Nothing can feel more lonely than being unemployed. Moving from days spent with an office full of co-workers to days spent alone at home, or from a calendar heavily scheduled with phone calls, appointments, and meetings to more time than you know how to fill can be demoralizing to say the least.

Knowing that there are millions like you who have lost their jobs in the last few years of the recession doesn’t necessarily help if you don’t know how to connect with them.

That’s the situation #b#Maureen Cozzi#/b# found herself in after losing her job in early 2009. “Looking for networking groups was one of the things I was assigned to do by my outplacement counselor,” says Cozzi, a Hamilton Square resident who had spent her 20-plus working career in Manhattan. Not only did she not know many people in the area, she also found there were very few groups available for her near her home.

One group she did locate was the well-known unemployment support group that was founded in 2002 at St. Paul’s Church in Princeton. Cozzi became a regular member of the group, but unfortunately discovered that it was in the process of disbanding. “After seven years the two founders were just burned out,” says Cozzi.

The group at St. Paul’s broke up in the fall of 2009, leaving Cozzi and many other unemployed people throughout central New Jersey without any support network.

It didn’t take long for Cozzi to solve that problem. “I made the decision to start a new group,” she says. “I wrote the charter, approached my pastor at St. Gregory the Great, and we began meeting in February.”

The St. Gregory the Great Networking Group meets next on Saturday, December 18, at 8:15 a.m. at the church, located on Route 33, where it meets Nottingham Way in Hamilton Square. The group meets every first Wednesday and third Saturday, free. E-mail

In putting together the group, Cozzi learned some valuable lessons that translate well into any new endeavor.

#b#Don’t reinvent the wheel#/b#. The first thing Cozzi did was talk with Mary Anne Kennedy, one of the founders of the St. Paul’s group. It was good to have someone experienced to talk with, she says. It reduced the amount of research she needed to do and also gave her some ideas on how to do things differently.

#b#The democratic approach#/b#. The first change Cozzi made was the structure. “In the other group two people were totally in charge,” Cozzi says. “They did all of the organization — everything, for seven years. That’s a major reason why the group disbanded.”

A team approach is the best way to spread the burden and insure that the group will continue, even if one or two people can no longer take the reins. Cozzi has several people on her team, including a programming person who arranges for speakers, several meeting moderators who can run a meeting so that one person is not forced to be there every time, a refreshment committee, a set-up committee that arranges for AV equipment and sets up chairs, and a technical person who handles two online discussion groups, one on Yahoo and one on LinkedIn.

Don Fiordelisi runs the online groups, which currently have more than 300 members each. To join the online group you must attend at least one meeting, Fiordelisi says.

One of the biggest advantages of the online groups is that it is easy for a member to post information about available job listings. “If someone hears about a job and it’s not right for them, or they just want to share, they can post all of the information online so that others in the group can apply for it,” he says. Many members also find it an easy way to let the group know when they become employed again. “It’s nice when we hear that someone in the group has gotten a new job,” he says.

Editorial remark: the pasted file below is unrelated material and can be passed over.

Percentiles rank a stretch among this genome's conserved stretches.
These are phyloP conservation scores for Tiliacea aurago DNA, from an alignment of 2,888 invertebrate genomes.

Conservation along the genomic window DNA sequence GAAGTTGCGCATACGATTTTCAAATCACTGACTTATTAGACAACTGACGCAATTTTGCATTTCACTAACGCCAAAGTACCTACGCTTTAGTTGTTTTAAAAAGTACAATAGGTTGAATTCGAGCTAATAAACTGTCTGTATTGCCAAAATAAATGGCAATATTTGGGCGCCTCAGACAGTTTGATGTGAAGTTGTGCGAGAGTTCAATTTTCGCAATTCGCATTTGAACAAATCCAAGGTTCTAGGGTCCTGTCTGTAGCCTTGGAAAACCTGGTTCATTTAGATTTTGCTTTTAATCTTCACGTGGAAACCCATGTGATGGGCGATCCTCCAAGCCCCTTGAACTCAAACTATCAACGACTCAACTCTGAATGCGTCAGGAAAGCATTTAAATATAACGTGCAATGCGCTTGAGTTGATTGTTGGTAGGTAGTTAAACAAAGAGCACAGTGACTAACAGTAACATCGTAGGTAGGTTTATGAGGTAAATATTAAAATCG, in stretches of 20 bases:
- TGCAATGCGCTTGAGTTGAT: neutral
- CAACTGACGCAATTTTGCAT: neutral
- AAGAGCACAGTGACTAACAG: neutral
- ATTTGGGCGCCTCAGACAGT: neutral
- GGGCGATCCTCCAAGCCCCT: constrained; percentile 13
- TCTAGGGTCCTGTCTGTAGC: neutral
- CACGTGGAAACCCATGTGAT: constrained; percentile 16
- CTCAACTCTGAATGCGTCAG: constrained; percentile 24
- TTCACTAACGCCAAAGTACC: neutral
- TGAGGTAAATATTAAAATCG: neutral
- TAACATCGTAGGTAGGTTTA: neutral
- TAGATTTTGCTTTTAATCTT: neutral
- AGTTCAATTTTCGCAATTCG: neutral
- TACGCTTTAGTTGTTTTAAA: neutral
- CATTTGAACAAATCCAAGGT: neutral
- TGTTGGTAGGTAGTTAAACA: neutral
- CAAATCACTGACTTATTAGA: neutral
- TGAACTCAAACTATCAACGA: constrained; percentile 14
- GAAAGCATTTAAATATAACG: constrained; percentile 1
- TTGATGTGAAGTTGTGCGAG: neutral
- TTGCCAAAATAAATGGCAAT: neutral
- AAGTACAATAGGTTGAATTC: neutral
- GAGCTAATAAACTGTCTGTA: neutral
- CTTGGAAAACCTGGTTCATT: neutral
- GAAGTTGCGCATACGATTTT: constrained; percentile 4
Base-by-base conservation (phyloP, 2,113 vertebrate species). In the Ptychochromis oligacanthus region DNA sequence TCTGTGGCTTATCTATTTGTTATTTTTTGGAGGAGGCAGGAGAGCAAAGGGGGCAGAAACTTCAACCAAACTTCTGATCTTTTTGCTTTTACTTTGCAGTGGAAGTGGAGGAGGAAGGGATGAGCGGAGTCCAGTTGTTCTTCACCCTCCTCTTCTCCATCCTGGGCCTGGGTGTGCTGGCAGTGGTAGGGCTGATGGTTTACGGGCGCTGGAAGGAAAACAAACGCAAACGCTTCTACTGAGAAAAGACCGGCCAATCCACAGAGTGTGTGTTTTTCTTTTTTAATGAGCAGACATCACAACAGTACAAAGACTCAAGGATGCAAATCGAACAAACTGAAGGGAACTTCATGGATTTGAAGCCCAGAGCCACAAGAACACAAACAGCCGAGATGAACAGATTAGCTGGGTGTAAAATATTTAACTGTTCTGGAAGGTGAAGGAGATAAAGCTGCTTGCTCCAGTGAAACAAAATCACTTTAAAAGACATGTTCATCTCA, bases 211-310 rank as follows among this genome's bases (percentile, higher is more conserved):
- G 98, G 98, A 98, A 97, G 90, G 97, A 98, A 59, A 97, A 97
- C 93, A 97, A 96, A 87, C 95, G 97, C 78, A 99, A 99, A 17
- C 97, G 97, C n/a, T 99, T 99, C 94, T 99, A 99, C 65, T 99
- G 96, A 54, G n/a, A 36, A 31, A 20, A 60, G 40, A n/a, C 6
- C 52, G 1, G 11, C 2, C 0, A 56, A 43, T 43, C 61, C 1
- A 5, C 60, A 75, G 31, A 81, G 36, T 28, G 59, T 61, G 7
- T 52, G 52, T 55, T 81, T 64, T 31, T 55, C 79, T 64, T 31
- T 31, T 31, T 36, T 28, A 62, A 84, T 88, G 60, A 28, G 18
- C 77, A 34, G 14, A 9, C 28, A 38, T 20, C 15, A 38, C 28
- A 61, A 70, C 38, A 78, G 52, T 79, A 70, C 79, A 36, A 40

Fiordelisi joined the group after being laid off as a project manager at Bristol-Myers Squibb. He is typical of many unemployed in this area. He received an MBA from Johns Hopkins University in 1982 and has worked in the financial services and pharmaceutical industries for more than 20 years.

While he had been unemployed for short periods of time between positions before, this time around it is different, says Fiordelisi. “The recession is longer, and there is still not the confidence that it will turn around quickly. I think a lot of people are looking to the government to solve the problem, but the government can’t solve it. It’s the private sector that needs to have the confidence to start hiring again.”

#b#The group#/b#. The formats for the Wednesday and Saturday meetings differ. While both include time for each person to give a 30-second introduction and about an hour of open networking, the Saturday group features a guest speaker; the Wednesday group includes a discussion of a particular topic, often a follow-up to the previous speaker’s program.

“We have an on-going cycle of programs because we always have new members coming in,” says Cozzi. Typical topics include tips on writing a resume and interview skills, as well as techniques and advice on researching the job market and targeting the right market. Recently Janie Herman, the technology director at Princeton Public Library, spoke to the group on the resources available through the Princeton Library.

While the group has not kept statistics on how many members have found jobs, Cozzi herself is one of the successes. Cozzi received her bachelor’s degree in business and computer science from Adelphi University in Long Island and her MBA from Hofstra “over 20 years ago.” Her resume includes work at the Federal Reserve and Morgan Stanley (from which she was laid off in 2009). A few months ago she found a new job with CIT Group in Livingston.

But finding a job has not dulled her enthusiasm or commitment to the unemployed support network. Continuing her work, she says, is just her way of giving back to the network of unemployed people who supported her when she was in need.

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